The nonprofit also plans to close the Victory House, a transitional housing program for 35 homeless veterans on the seventh floor of the Carlyle, by Sept. 30.
Pioneer also runs the 39-unit Pathway House on South Howard Street and the 40-unit Phoenix House on East Hartson Avenue in Spokane. They provide “supportive” and “transitional” housing, respectively – both lower levels of care than the Carlyle offers.
The next biggest assisted-living facility for people with severe mental illness is Mallon Place, 1724 W. Mallon Ave., with 71 beds.
“Most of these facilities stay quite full. There aren’t a lot of vacancies,” said Christine Barada, the county’s director of community services, housing and community development.
The loss of the Carlyle could deal a significant blow to the local mental health care system.
“It definitely does cause concern,” said Jeff Thomas, the chief executive officer of Frontier Behavioral Health, which provides mental health services at the Carlyle. “There’s not an abundance of facilities designed to meet the needs of this population.”
But Pioneer has done its part to reduce complications, Thomas said, by warning other service providers six months before kicking out Carlyle residents.
“Turning this on a dime could have been disastrous,” he said.
‘I don’t know where I’m going to go’
The Carlyle has room for 127 patients, and its population fluctuates at over 100. The cost per patient ranges from less than $1,500 to more than $3,500 a month.
About half of those patients have expenses covered by Spokane County’s mental health and chemical dependency sales tax, and the rest get help through a combination of state and federal funds, Barada said.
Many patients are referred to the Carlyle from the psychiatric ward at Providence Sacred Heart Medical Center, or from the overcrowded Eastern State Hospital.
“They’re chronically mentally ill,” Heflick said. “They simply can’t grasp what needs to be done to care for themselves.”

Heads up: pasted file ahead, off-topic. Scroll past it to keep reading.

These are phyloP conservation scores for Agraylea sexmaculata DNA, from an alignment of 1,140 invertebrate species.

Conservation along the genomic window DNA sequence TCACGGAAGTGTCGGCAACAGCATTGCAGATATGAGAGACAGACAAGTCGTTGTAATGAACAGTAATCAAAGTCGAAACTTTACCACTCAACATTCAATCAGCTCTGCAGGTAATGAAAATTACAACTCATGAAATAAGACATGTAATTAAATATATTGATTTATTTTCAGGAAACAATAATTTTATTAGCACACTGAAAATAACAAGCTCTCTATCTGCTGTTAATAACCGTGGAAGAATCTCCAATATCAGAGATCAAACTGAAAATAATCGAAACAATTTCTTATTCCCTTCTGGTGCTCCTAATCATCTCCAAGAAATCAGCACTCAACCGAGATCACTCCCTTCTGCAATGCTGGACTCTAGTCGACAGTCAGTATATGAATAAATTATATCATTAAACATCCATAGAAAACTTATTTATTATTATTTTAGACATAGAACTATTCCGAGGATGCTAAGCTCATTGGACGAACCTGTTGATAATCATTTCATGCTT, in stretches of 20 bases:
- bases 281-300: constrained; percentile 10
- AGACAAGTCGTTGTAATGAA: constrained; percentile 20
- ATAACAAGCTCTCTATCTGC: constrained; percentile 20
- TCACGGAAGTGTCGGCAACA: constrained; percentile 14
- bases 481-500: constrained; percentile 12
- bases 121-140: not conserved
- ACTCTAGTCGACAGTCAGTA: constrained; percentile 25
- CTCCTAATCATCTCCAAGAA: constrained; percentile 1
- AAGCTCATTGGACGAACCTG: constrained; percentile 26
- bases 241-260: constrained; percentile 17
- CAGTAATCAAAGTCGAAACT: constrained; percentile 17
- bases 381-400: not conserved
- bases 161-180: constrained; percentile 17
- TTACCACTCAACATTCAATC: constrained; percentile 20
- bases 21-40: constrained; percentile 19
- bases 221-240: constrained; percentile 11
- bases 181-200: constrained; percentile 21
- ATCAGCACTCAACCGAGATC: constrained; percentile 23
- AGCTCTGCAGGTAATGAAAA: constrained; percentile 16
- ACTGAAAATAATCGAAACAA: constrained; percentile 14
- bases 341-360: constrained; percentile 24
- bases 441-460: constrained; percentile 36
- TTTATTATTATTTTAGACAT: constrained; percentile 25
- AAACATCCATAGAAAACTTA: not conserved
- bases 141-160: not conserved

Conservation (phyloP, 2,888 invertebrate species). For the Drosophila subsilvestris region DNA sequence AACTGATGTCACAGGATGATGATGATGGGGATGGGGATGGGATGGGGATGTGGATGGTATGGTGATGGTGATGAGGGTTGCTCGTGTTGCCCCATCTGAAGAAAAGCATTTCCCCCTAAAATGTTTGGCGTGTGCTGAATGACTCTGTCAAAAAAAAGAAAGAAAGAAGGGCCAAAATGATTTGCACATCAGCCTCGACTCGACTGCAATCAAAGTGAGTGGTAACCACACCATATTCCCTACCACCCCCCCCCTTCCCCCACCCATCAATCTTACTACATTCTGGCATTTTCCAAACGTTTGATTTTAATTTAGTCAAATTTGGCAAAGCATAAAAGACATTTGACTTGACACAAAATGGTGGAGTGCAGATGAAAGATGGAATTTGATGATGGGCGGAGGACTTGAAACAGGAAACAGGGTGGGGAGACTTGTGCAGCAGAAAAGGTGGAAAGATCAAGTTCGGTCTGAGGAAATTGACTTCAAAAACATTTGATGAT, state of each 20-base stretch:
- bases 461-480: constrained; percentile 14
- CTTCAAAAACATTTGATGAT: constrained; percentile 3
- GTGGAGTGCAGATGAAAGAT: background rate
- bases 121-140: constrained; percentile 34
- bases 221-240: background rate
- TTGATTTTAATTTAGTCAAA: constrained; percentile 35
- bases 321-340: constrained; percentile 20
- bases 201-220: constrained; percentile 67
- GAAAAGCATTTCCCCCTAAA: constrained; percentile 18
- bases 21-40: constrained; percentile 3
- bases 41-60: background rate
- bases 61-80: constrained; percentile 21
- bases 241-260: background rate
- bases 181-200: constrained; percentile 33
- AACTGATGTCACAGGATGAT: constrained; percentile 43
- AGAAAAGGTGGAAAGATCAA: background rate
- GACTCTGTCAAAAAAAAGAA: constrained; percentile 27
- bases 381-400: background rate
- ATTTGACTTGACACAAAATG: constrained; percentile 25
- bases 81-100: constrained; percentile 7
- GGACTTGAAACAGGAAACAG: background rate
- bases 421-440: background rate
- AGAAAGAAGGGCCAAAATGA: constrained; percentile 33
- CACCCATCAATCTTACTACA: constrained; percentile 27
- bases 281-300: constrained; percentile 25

Young, Barada and Thomas said some patients likely will end up in “step-down” or “transitional” facilities where they will have more independence and more responsibilities. They said counselors have been interviewing residents to determine where they would best fit in.
“For about half of the people living (at the Carlyle) today, it’s a stop on their way to more independent living,” Young said.
Heflick questions that.
“Sometimes, when I was a social services manager, I would try to place people at that lower level of care,” she said. “And they invariably either got confused about their medications, or they refused to keep taking them, and they would end up at the hospital. They would stop eating.”
Heflick has spoken out against Pioneer’s plans, although she said she could be fired for it. She’s made a “Save the Carlyle” Facebook page and an online fundraiser with a $3.5 million goal to buy the building. She and others have taken the podium at recent City Council meetings.
“Pioneer is not responsible for the welfare of those patients once they let that license lapse. They can wash their hands of the whole problem,” Heflick said. “I think what they’re doing is absolutely unethical. It’s brutal.”
And even if the nonprofit finds new homes for all of the Carlyle residents, “you still have that loss of 127 beds,” she said. “There’s more where those Carlyle residents came from.”
Angela Delorme, 50, sat beside Dennis Girdauckas on the bench outside the Carlyle on Friday. She said she has schizophrenia, among other diagnoses. She sobbed when asked about her prospects.
“I don’t know where I’m going to go,” she said.